January 2018
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The Digital Age Marches Forward

As an official “ol’ guy” I’m more-or-less supposed to be computer illiterate. Unfortunately for my kids I had kept up with the computer revolution and kept ahead of my high-school-age children. My son, who works with me now in our network engineering consulting firm, once went with me to a talk I gave on network protocols and admitted on the way home that he had barely understood a word. But things have just gotten out of hand lately.

Telephones and networking have been partners ever since the age of modems (remember modems?) but it’s gone to a whole new level over the past year. The difference between a telephone and a computer has been blurred in so many ways.

I’m sure you know about Skype which turns your computer into a conduit for a telephone, and VOIP (Voice Over Internet Protocol) which abandons the old POTS (Plain Old Telephone Service) system completely, and everyone has a cell phone; even the seven-year-old across the street (who calls me periodically to say “hi”). But now you can tie your laptop to your cell phone in such a way as to use your cell phone as your Internet provider. It’s called “tethering”.

We’re about ready to launch the muthah-ship and if I have anything to say about it I’ll be spending a lot of my weekends aboard with the muthah anchored safely in a quiet cove and me in a kayak a few miles away exploring new waters. But part of my business is to keep track of my customers’ networks and it’s just darned difficult to do that in the middle of Puget Sound. For instance, I just used SSH to begin an update process of UCC records in a customer’s database. I have to do it on a Friday night because it will take most of the weekend to do the update and will require me to log in several times to ensure that the process is moving along nicely. When I was at the Port Townsend kayak seminar last September I did this from a table in Safeway’s coffee shop where they provide free wi-fi. Unfortunately there are no Safeway coffee shops at the marine parks of Sucia Island.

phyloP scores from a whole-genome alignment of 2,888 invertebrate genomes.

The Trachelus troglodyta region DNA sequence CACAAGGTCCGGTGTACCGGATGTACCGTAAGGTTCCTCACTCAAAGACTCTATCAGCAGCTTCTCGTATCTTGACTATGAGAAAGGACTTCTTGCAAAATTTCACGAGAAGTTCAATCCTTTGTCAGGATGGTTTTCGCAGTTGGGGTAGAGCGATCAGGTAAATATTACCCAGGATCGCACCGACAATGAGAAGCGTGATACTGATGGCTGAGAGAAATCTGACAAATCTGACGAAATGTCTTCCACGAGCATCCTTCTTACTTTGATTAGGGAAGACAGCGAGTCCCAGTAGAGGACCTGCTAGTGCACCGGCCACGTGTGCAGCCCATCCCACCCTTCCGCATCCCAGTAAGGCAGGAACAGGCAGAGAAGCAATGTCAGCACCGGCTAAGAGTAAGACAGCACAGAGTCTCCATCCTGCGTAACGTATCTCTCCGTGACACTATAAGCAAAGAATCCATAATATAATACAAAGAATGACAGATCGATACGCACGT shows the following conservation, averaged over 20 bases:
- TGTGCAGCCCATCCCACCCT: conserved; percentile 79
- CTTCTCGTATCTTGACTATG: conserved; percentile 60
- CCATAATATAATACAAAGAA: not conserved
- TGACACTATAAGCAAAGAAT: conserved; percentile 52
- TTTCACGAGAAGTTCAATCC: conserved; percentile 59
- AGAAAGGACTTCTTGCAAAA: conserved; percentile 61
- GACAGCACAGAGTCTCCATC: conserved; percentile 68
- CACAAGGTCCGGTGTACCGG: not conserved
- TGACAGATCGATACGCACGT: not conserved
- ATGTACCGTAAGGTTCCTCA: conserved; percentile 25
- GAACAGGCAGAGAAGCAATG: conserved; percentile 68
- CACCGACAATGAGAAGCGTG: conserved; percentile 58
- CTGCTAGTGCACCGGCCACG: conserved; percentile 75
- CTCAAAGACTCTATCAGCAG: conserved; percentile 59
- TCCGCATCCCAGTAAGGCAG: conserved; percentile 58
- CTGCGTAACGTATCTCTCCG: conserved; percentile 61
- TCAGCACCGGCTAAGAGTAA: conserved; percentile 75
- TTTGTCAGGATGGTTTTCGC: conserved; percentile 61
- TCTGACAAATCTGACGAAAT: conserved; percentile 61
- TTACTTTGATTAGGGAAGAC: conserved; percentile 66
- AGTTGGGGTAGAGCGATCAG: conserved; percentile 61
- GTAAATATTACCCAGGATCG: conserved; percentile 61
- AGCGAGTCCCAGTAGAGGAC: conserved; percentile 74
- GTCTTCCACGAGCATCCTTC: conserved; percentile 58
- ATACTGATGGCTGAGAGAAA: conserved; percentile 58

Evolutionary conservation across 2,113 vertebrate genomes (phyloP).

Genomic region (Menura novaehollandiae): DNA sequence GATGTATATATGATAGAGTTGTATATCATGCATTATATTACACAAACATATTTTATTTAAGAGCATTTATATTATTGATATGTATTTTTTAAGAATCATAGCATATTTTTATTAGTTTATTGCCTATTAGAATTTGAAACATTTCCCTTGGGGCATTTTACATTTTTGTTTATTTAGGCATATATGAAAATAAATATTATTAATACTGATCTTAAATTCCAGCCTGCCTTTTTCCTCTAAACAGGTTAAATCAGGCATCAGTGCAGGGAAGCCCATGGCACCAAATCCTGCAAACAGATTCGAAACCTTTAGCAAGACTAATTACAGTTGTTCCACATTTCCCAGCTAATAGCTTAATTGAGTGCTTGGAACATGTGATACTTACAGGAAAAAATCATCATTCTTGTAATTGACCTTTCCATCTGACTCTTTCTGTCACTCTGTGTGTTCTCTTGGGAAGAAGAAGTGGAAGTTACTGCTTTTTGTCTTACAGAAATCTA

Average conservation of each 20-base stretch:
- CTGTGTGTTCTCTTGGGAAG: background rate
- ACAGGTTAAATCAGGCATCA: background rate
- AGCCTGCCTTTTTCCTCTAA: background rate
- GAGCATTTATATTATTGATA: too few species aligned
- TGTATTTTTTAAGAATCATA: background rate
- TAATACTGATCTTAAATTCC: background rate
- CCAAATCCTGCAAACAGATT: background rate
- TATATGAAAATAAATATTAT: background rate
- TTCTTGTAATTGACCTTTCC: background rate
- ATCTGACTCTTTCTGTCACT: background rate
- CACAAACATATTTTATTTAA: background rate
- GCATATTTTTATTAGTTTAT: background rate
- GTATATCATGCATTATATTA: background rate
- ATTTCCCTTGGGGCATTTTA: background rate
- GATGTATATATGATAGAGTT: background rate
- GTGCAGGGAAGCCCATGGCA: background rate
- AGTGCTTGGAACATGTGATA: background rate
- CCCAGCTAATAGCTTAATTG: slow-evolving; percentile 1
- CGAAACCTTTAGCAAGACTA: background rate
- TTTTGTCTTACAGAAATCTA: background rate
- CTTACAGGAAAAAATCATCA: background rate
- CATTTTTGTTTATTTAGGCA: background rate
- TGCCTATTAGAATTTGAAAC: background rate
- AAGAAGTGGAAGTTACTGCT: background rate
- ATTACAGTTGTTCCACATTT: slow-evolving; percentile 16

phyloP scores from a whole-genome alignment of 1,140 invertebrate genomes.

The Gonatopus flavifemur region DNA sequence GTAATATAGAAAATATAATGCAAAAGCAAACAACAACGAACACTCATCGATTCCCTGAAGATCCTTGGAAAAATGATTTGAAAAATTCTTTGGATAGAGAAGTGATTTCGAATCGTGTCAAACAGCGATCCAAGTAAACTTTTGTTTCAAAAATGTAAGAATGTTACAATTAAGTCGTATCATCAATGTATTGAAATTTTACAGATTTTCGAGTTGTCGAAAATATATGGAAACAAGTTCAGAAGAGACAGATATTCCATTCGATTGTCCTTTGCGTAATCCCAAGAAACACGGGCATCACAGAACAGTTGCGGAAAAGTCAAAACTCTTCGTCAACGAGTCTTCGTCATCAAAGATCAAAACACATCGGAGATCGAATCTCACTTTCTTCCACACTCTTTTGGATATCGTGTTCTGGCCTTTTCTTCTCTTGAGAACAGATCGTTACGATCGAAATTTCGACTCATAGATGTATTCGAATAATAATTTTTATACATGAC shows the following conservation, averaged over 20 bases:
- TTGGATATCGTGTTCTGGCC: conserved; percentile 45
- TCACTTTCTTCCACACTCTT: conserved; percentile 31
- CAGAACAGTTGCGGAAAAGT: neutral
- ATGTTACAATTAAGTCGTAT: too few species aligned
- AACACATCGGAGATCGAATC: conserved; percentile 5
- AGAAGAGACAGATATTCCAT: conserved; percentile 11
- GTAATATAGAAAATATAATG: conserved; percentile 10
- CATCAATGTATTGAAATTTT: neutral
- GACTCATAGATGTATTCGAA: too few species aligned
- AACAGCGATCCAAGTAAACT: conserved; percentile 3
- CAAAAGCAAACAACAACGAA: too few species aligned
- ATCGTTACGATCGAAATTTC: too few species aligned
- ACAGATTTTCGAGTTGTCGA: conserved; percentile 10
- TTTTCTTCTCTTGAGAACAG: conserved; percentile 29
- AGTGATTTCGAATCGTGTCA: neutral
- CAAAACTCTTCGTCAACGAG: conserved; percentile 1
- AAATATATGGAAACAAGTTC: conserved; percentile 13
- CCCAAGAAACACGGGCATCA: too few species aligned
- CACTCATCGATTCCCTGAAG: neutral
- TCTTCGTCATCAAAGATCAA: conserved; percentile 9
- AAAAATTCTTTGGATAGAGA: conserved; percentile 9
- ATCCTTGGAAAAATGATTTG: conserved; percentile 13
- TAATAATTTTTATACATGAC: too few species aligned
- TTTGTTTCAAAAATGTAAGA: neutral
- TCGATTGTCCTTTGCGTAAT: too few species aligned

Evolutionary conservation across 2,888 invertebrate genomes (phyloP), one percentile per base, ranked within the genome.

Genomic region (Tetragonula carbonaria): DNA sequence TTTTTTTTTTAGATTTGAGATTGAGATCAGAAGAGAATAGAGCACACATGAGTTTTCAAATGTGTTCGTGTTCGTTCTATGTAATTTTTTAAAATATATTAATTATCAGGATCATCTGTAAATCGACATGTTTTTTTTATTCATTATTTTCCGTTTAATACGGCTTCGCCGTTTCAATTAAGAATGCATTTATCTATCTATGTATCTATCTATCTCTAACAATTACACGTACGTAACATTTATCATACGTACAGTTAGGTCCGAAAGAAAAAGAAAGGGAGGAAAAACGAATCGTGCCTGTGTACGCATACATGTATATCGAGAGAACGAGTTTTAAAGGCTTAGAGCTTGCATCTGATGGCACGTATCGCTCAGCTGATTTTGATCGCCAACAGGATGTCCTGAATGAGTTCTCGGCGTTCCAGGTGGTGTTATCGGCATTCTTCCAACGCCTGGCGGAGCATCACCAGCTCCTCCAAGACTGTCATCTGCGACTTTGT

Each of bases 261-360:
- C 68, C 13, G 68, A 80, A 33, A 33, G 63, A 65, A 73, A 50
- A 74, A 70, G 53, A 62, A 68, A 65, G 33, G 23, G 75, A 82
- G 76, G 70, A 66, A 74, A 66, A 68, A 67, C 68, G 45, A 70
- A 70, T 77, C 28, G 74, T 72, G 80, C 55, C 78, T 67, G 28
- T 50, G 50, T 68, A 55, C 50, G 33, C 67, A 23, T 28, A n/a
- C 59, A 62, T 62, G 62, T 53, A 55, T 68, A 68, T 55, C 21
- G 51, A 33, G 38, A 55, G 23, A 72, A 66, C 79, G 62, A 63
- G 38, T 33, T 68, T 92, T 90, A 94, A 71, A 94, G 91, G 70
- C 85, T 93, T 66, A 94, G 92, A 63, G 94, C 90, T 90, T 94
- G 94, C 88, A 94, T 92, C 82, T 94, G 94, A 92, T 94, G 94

But by using my new Apple iPhone I can create a wireless network between the iPhone and my notebook computer (which I also use as a navigational tool loaded up with digital charts and the appropriate software) I can simply… hang on a minute… gotta start the second of that database update… I can simply use my computer tethered to the iPhone and get the process completed anywhere I can get cell phone service.

Of course, I could use an SSH client on the iPhone itself but using my notebook is easier with fewer typing mistakes.

There are two ways of looking at this. You can decry the loss of privacy and moan about being connected 24/7/365 with no escape. Or you can think about how you are no longer tied to an office desk and telephone or, in my case, a server room. Because I’m tethered to a new device I’m no longer tied down and I will be happily working (and charging for it) from a classic 25-foot sport fishing boat anchored in a quiet cove in the San Juan Islands of Washington State.

I can live with that.

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